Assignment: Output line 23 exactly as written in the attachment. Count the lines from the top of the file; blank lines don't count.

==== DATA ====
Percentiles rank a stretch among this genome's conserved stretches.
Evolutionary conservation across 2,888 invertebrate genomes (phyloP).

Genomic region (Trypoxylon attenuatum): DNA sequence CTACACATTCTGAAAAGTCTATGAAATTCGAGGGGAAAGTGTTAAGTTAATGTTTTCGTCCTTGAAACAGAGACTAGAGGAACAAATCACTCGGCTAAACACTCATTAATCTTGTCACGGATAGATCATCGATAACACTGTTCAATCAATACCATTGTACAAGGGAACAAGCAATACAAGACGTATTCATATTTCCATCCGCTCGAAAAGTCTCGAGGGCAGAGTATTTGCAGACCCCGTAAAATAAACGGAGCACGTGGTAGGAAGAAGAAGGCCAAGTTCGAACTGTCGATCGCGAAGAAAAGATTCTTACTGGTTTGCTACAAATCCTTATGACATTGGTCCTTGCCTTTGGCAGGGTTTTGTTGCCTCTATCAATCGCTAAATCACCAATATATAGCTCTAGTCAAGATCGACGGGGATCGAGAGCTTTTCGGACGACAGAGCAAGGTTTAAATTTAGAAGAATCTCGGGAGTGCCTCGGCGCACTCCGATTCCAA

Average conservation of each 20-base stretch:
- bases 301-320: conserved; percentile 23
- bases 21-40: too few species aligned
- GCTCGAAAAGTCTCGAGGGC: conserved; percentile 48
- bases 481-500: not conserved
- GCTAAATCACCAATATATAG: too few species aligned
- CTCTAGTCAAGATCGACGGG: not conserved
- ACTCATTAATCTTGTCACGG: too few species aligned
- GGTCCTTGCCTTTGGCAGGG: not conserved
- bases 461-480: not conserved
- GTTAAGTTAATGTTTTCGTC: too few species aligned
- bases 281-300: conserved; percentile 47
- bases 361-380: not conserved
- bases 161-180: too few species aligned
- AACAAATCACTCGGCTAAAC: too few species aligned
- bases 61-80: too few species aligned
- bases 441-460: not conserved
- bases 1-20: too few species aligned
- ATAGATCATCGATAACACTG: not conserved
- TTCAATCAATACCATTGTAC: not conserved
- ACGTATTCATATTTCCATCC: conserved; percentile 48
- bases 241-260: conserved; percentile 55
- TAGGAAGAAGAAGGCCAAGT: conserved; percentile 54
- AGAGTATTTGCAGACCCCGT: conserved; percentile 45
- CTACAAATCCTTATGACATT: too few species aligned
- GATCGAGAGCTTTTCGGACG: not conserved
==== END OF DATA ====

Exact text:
- TTCAATCAATACCATTGTAC: not conserved